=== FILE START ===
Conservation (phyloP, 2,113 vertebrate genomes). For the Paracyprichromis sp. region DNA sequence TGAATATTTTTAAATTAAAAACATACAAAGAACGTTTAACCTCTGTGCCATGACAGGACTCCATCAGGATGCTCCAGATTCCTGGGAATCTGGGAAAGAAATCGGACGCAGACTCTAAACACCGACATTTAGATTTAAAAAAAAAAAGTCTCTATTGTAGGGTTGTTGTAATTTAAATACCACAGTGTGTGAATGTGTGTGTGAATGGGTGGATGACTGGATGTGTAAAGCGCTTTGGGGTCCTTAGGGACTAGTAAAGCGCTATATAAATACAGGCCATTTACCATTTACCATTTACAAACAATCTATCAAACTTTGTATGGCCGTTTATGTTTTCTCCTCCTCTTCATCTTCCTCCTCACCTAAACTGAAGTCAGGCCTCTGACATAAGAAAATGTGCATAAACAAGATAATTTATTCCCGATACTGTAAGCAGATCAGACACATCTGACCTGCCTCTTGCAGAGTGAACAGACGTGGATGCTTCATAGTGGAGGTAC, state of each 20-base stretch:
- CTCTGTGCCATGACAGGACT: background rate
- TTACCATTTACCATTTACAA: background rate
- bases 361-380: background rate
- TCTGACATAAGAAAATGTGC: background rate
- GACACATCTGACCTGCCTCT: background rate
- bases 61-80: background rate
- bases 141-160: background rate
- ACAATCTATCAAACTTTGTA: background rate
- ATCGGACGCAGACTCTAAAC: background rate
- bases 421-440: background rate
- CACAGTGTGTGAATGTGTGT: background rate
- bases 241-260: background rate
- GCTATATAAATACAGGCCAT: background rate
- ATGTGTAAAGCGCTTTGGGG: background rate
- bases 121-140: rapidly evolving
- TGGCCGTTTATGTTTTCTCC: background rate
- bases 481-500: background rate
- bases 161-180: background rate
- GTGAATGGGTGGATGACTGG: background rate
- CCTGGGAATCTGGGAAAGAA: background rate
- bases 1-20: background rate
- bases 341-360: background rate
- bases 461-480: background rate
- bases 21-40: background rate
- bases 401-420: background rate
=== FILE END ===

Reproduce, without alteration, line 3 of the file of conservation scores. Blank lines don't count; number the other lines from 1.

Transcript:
- TTACCATTTACCATTTACAA: background rate